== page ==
New Voices, Same Messages
If these groups are not working in concert, they nonetheless share common messaging, particularly Christian-based rhetoric about sexual purity, abstinence and heterosexual marriage. Most of their websites also provide the typical anti-choice information about abortion, but with a racialized spin.
A 170-billboard campaign cannot be a cheap endeavor—Bomberger’s campaign site invites corporate sponsorships of “between $5,000 and $10,000” to cover new billboards—but it’s not clear how these campaigns are being financed thus far. Bomberger responded to my inquiry by stating that “there is no conspiratorial right-wing anything funding us. It’s individuals, mostly, who are simply passionate about defending life, in all of its stages.” Others, however, allege that there are connections between this work and the Republican Party.
In fact, the black anti-abortion movement doesn’t look all that different from the mainstream, and mostly white, version—similar language about abortion, morality and reproduction; similar strong Christian influence. But the specifically racialized take, which often borrows from the language of civil rights and genocide, has a unique weight coming from within the black community. One of the often mentioned spokespeople of this movement is the is Alveda King, the neice of Dr. Martin Luther King Jr. She’s affiliated with the NBPC as well as the National Black Pro-life Union.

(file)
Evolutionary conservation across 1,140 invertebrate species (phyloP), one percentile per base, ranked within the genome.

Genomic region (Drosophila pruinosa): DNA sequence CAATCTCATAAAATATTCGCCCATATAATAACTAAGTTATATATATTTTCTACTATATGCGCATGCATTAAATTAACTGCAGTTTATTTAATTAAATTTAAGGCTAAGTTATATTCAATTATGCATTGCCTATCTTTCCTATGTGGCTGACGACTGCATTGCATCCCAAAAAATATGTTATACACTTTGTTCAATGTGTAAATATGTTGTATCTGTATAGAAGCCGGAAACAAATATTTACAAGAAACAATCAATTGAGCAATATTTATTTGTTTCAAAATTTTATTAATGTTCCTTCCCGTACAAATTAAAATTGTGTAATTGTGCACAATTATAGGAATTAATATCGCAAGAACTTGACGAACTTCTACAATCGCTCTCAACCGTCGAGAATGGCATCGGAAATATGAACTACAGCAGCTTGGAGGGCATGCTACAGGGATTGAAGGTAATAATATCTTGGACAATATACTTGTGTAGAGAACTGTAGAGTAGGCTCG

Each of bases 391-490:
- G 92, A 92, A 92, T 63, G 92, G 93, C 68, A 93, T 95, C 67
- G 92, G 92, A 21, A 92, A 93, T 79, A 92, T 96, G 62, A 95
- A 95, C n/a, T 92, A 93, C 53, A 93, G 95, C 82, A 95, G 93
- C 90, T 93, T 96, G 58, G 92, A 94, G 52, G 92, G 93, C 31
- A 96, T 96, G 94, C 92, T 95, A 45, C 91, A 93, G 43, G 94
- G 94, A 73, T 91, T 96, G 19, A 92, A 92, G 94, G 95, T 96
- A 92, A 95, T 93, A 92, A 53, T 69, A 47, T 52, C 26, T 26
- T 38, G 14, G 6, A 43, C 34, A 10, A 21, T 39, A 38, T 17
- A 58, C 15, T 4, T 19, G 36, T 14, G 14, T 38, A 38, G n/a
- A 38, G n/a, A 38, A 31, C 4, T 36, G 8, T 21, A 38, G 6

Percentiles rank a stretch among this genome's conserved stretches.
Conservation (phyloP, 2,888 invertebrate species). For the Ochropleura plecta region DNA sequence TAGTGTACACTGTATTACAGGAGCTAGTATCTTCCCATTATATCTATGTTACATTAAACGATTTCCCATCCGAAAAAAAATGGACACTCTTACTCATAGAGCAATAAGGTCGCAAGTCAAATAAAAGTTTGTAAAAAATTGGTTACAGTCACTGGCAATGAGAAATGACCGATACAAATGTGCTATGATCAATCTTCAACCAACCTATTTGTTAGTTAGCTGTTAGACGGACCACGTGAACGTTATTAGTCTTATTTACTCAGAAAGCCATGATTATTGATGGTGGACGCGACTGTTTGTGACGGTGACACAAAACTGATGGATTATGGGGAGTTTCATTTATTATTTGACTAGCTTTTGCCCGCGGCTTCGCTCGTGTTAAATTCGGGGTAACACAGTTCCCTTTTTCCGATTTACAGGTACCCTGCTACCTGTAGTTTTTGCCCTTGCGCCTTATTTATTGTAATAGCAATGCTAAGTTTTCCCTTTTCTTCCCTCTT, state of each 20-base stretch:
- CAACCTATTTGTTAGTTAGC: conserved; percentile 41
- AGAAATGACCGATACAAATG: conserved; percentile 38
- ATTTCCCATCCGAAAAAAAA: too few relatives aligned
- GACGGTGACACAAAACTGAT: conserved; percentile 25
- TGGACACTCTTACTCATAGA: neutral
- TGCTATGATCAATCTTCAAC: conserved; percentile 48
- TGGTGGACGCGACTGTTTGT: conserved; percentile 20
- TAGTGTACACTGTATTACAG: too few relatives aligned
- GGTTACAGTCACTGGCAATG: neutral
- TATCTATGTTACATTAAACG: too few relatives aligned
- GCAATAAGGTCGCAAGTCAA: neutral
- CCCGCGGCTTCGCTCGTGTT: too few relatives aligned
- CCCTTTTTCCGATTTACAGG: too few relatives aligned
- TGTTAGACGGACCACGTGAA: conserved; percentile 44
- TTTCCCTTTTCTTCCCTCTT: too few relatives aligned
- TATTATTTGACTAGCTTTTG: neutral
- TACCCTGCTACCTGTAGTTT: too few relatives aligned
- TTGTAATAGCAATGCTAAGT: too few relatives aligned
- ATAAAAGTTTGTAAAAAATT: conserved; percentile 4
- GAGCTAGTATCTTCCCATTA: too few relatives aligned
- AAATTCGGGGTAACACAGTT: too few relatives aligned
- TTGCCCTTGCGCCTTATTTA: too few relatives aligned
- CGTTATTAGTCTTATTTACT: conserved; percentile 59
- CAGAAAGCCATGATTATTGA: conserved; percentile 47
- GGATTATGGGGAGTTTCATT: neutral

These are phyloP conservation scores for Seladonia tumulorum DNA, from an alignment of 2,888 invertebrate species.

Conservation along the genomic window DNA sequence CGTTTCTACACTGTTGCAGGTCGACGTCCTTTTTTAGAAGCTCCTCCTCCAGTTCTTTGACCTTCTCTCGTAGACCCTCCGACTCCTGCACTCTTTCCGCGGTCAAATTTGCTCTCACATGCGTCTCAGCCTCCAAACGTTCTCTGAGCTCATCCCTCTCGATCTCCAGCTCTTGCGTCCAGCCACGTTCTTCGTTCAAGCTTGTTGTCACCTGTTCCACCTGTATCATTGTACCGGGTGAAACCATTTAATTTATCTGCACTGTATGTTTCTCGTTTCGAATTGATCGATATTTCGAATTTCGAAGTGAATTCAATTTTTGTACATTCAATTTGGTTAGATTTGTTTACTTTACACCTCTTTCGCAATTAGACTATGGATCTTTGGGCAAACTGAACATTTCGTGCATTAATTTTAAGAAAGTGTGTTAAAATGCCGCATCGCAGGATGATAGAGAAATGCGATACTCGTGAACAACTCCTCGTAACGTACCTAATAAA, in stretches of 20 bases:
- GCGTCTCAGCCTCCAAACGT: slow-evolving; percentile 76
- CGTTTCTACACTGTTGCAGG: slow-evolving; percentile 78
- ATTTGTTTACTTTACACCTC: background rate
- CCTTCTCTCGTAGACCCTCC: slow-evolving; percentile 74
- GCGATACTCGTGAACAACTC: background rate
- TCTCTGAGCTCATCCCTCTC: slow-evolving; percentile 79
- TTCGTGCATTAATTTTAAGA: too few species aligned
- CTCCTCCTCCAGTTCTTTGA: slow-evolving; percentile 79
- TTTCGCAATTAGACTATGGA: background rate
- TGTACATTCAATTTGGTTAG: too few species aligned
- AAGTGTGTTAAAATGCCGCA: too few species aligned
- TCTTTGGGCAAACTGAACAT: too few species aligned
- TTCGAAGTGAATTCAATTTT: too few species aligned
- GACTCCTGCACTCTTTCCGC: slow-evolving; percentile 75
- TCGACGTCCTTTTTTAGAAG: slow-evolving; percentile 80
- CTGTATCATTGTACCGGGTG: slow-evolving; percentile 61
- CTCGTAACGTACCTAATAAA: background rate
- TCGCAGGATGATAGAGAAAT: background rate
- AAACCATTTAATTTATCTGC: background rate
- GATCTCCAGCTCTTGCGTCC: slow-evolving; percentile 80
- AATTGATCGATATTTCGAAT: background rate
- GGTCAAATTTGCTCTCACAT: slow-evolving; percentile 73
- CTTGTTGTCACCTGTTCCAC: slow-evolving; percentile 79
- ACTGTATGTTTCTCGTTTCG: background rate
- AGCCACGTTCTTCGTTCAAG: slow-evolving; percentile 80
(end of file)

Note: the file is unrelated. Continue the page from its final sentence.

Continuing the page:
Of course, they overlook another part of black America’s history with reproductive rights. According to Roberts, black women were actually overwhelmingly in support of birth control and fought to gain access to it throughout the 20th century. In 1941, the National Council of Negro Women became the first national women’s group to endorse birth control. Prominent female political figures in the black community came out against the rhetoric of their male counterparts when it came to reproduction. “Black women have the right and the responsibility to determine when it is in the interest of the struggle to have children or not to have them and this right must not be relinquished,” declared Frances Beal, head of the Black Women’s Liberation Committee of the Student Non-violent Coordinating Committee (SNCC) during the civil right movement.